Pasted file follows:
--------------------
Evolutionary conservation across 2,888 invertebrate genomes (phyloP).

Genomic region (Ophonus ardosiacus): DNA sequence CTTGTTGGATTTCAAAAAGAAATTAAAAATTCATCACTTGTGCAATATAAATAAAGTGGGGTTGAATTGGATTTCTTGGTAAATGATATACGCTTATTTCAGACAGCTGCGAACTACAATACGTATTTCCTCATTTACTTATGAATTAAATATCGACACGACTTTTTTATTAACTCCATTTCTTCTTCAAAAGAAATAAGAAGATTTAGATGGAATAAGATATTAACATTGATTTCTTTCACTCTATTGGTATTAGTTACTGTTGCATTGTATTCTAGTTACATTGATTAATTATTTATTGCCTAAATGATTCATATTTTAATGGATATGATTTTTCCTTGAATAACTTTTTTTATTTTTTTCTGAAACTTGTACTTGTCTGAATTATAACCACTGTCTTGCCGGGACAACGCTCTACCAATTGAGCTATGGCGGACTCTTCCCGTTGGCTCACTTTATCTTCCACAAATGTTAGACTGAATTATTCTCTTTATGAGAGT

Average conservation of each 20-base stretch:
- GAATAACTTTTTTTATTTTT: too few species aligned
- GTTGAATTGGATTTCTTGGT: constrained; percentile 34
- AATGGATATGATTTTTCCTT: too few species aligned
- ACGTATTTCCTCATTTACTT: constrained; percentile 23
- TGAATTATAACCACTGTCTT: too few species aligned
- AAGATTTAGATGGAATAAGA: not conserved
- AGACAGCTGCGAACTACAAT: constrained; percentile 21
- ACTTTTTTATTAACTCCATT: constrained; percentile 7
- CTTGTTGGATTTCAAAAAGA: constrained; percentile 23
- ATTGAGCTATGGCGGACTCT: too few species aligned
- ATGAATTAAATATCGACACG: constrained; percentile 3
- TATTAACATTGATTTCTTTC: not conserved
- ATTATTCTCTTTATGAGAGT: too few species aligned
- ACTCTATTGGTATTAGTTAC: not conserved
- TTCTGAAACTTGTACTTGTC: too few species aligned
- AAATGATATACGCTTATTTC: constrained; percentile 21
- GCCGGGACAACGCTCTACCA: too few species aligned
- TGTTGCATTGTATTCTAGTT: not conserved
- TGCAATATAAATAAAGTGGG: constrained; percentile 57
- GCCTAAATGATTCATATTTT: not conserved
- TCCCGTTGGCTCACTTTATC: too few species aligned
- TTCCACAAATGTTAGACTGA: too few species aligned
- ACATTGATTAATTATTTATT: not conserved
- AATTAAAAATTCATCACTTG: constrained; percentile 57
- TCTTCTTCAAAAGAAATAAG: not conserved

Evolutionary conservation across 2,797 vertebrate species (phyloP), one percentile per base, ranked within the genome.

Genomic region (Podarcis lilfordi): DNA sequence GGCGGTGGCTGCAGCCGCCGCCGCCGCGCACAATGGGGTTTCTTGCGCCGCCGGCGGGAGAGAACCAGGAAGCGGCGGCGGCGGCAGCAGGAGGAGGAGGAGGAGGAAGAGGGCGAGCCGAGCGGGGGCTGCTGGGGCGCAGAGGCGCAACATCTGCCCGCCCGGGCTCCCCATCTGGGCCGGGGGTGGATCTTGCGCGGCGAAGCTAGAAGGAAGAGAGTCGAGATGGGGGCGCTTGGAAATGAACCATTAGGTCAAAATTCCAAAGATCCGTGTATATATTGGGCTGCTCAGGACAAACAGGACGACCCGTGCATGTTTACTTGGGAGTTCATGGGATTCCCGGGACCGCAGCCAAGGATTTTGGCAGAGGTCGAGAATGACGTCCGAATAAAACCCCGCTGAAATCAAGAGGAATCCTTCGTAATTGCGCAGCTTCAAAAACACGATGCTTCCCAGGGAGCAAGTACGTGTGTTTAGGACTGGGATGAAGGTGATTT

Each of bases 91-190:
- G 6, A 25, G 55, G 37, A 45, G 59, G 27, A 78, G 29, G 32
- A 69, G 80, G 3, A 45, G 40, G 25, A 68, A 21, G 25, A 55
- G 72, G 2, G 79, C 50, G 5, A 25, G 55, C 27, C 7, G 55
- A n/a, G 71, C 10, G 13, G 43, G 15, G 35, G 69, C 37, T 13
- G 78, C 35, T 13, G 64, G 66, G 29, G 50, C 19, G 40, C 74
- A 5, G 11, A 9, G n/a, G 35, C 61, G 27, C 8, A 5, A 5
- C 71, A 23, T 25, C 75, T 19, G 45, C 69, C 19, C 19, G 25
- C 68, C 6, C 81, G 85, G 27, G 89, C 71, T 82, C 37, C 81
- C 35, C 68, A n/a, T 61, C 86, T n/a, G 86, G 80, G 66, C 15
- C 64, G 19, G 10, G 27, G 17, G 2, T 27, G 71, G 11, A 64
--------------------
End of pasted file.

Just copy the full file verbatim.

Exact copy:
Evolutionary conservation across 2,888 invertebrate genomes (phyloP).

Genomic region (Ophonus ardosiacus): DNA sequence CTTGTTGGATTTCAAAAAGAAATTAAAAATTCATCACTTGTGCAATATAAATAAAGTGGGGTTGAATTGGATTTCTTGGTAAATGATATACGCTTATTTCAGACAGCTGCGAACTACAATACGTATTTCCTCATTTACTTATGAATTAAATATCGACACGACTTTTTTATTAACTCCATTTCTTCTTCAAAAGAAATAAGAAGATTTAGATGGAATAAGATATTAACATTGATTTCTTTCACTCTATTGGTATTAGTTACTGTTGCATTGTATTCTAGTTACATTGATTAATTATTTATTGCCTAAATGATTCATATTTTAATGGATATGATTTTTCCTTGAATAACTTTTTTTATTTTTTTCTGAAACTTGTACTTGTCTGAATTATAACCACTGTCTTGCCGGGACAACGCTCTACCAATTGAGCTATGGCGGACTCTTCCCGTTGGCTCACTTTATCTTCCACAAATGTTAGACTGAATTATTCTCTTTATGAGAGT

Average conservation of each 20-base stretch:
- GAATAACTTTTTTTATTTTT: too few species aligned
- GTTGAATTGGATTTCTTGGT: constrained; percentile 34
- AATGGATATGATTTTTCCTT: too few species aligned
- ACGTATTTCCTCATTTACTT: constrained; percentile 23
- TGAATTATAACCACTGTCTT: too few species aligned
- AAGATTTAGATGGAATAAGA: not conserved
- AGACAGCTGCGAACTACAAT: constrained; percentile 21
- ACTTTTTTATTAACTCCATT: constrained; percentile 7
- CTTGTTGGATTTCAAAAAGA: constrained; percentile 23
- ATTGAGCTATGGCGGACTCT: too few species aligned
- ATGAATTAAATATCGACACG: constrained; percentile 3
- TATTAACATTGATTTCTTTC: not conserved
- ATTATTCTCTTTATGAGAGT: too few species aligned
- ACTCTATTGGTATTAGTTAC: not conserved
- TTCTGAAACTTGTACTTGTC: too few species aligned
- AAATGATATACGCTTATTTC: constrained; percentile 21
- GCCGGGACAACGCTCTACCA: too few species aligned
- TGTTGCATTGTATTCTAGTT: not conserved
- TGCAATATAAATAAAGTGGG: constrained; percentile 57
- GCCTAAATGATTCATATTTT: not conserved
- TCCCGTTGGCTCACTTTATC: too few species aligned
- TTCCACAAATGTTAGACTGA: too few species aligned
- ACATTGATTAATTATTTATT: not conserved
- AATTAAAAATTCATCACTTG: constrained; percentile 57
- TCTTCTTCAAAAGAAATAAG: not conserved

Evolutionary conservation across 2,797 vertebrate species (phyloP), one percentile per base, ranked within the genome.

Genomic region (Podarcis lilfordi): DNA sequence GGCGGTGGCTGCAGCCGCCGCCGCCGCGCACAATGGGGTTTCTTGCGCCGCCGGCGGGAGAGAACCAGGAAGCGGCGGCGGCGGCAGCAGGAGGAGGAGGAGGAGGAAGAGGGCGAGCCGAGCGGGGGCTGCTGGGGCGCAGAGGCGCAACATCTGCCCGCCCGGGCTCCCCATCTGGGCCGGGGGTGGATCTTGCGCGGCGAAGCTAGAAGGAAGAGAGTCGAGATGGGGGCGCTTGGAAATGAACCATTAGGTCAAAATTCCAAAGATCCGTGTATATATTGGGCTGCTCAGGACAAACAGGACGACCCGTGCATGTTTACTTGGGAGTTCATGGGATTCCCGGGACCGCAGCCAAGGATTTTGGCAGAGGTCGAGAATGACGTCCGAATAAAACCCCGCTGAAATCAAGAGGAATCCTTCGTAATTGCGCAGCTTCAAAAACACGATGCTTCCCAGGGAGCAAGTACGTGTGTTTAGGACTGGGATGAAGGTGATTT

Each of bases 91-190:
- G 6, A 25, G 55, G 37, A 45, G 59, G 27, A 78, G 29, G 32
- A 69, G 80, G 3, A 45, G 40, G 25, A 68, A 21, G 25, A 55
- G 72, G 2, G 79, C 50, G 5, A 25, G 55, C 27, C 7, G 55
- A n/a, G 71, C 10, G 13, G 43, G 15, G 35, G 69, C 37, T 13
- G 78, C 35, T 13, G 64, G 66, G 29, G 50, C 19, G 40, C 74
- A 5, G 11, A 9, G n/a, G 35, C 61, G 27, C 8, A 5, A 5
- C 71, A 23, T 25, C 75, T 19, G 45, C 69, C 19, C 19, G 25
- C 68, C 6, C 81, G 85, G 27, G 89, C 71, T 82, C 37, C 81
- C 35, C 68, A n/a, T 61, C 86, T n/a, G 86, G 80, G 66, C 15
- C 64, G 19, G 10, G 27, G 17, G 2, T 27, G 71, G 11, A 64